The Low Anthem has always avoided “the predictive approach,” says Prystowsky, “following some textbook idea.” Miller and Prystowsky began making their idiosyncratic bedroom folk in 2007, best friends constructing something altogether new from old musical traditions. Troth was pledged to the spirit of DIY as the duo dumpster dove for cereal boxes which were then converted into art for that same year’s self-made first album, sold out of a suitcase while the nascent band mercilessly toured the Northeast.

The Low Anthem’s artistic range and ardent passion for exploration exploded as they grew into a full-fledged combo, coming to the fore with 2008’s breakthrough third album, OH MY GOD, CHARLIE DARWIN (reissued a year later to worldwide acclaim by the estimable Nonesuch label). SMART FLESH followed in 2011, earning further applause for Low Anthem’s ongoing adventurousness as both artists and producers. The band recorded the album in a derelict pasta sauce factory outside of Providence, setting up shop in a space where the environment was sure to affect the entirety of the project. Low Anthem supported SMART FLESH with nearly non-stop touring, including an epic 26-city support tour that saw them playing 1,000 capacity theatres across Canada.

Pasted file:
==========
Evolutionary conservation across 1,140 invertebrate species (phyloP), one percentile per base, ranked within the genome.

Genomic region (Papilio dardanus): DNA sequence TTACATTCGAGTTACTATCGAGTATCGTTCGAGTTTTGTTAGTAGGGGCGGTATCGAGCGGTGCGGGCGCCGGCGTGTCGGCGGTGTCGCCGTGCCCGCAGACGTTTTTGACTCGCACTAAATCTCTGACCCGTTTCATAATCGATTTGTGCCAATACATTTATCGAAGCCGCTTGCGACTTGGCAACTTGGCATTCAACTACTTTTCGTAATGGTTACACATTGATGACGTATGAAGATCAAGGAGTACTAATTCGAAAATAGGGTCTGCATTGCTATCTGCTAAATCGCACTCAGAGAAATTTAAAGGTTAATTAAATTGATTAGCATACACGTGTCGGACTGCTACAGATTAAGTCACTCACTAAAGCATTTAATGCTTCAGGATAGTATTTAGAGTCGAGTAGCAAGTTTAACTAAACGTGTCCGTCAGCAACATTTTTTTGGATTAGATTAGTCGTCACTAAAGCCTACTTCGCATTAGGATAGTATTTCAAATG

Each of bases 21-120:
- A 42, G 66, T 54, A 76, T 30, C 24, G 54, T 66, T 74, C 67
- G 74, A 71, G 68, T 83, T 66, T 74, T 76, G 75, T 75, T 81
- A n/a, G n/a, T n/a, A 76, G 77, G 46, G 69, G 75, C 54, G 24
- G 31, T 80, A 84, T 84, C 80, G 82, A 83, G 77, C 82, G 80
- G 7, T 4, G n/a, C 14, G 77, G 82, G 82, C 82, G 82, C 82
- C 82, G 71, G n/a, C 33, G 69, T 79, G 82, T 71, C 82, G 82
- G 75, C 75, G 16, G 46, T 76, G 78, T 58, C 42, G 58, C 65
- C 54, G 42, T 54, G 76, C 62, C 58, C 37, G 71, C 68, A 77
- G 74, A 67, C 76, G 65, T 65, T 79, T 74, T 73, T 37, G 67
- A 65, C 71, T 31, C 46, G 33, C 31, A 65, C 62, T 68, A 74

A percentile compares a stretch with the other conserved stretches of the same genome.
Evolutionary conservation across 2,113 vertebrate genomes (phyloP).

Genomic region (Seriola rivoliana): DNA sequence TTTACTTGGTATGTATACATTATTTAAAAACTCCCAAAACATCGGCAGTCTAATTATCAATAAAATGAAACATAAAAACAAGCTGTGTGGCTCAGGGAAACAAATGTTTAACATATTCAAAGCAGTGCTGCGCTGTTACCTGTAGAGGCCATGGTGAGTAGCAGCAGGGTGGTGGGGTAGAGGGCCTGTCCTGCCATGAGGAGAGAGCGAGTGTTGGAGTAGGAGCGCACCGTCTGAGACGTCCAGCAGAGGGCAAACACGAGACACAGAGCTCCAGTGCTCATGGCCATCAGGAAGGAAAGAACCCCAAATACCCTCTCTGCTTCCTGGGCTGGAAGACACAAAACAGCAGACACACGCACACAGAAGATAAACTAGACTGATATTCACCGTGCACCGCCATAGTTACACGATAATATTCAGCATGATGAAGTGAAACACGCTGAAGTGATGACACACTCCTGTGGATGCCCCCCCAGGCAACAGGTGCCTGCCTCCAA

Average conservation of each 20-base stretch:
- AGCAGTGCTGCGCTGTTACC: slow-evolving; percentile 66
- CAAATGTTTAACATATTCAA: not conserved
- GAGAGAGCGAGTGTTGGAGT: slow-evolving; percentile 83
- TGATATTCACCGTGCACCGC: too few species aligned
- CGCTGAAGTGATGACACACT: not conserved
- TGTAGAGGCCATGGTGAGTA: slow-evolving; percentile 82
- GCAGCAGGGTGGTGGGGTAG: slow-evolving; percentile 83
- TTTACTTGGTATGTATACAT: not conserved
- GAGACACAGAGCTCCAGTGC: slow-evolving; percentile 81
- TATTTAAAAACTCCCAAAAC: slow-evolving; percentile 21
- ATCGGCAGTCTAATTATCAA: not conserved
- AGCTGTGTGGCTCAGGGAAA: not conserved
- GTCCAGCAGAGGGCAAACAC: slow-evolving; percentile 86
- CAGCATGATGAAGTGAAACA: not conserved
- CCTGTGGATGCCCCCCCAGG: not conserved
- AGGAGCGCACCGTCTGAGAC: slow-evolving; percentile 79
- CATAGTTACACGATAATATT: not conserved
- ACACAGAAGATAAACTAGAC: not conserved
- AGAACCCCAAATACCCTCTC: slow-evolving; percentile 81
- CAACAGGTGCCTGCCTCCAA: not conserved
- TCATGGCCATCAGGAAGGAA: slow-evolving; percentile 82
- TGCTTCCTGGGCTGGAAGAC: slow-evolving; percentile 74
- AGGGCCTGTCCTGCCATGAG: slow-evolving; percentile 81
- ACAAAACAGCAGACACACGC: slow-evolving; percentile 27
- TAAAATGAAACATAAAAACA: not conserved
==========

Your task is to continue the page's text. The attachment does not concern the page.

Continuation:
The Low Anthem

ELDER – ” Lore “

Posted: December 30, 2015 in MUSIC
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Elder’s third album moves them on just a bit from traditional doom into another sound from that same era: the proggy hard rock of bands like UFO, Armageddon, Budgie, and at times a little Led Zeppelin. They filter that sound through just enough modern sludge to keep it from being a genre workout, but it’s also enough of a throwback that your cool uncle who saw Deep Purple on the In Rock tour might dig it too. The record is five songs that clock in just shy of an hour, and this thing has riffs for days. Any given song on Lore has more insta-classic riffage than some bands manage on an entire album. It’s the kind of record I could picture some kid hearing and wanting to learn to play the whole thing. Every generation needs records like that, and we’re lucky to have this one.

Lore is the third full-length album by Elder and a watershed moment in the band’s history. Joining the interplay of heaviness and melody which has become the hallmark Elder sound are a host of new meanderings through uncharted kosmische territory; krautrock, prog as well as classic heavy rock and doom can all be heard unfolding throughout the record’s five songs. By giving equal credence to riffs and atmosphere, Lore bypasses genre constraints, the group’s penchant for progressive songwriting and melody shining more brightly than ever


Elder is a three-piece heavy psych band hailing from Boston, USA. Their lengthy songs are told as stories, unfolding and undulating across genre boundaries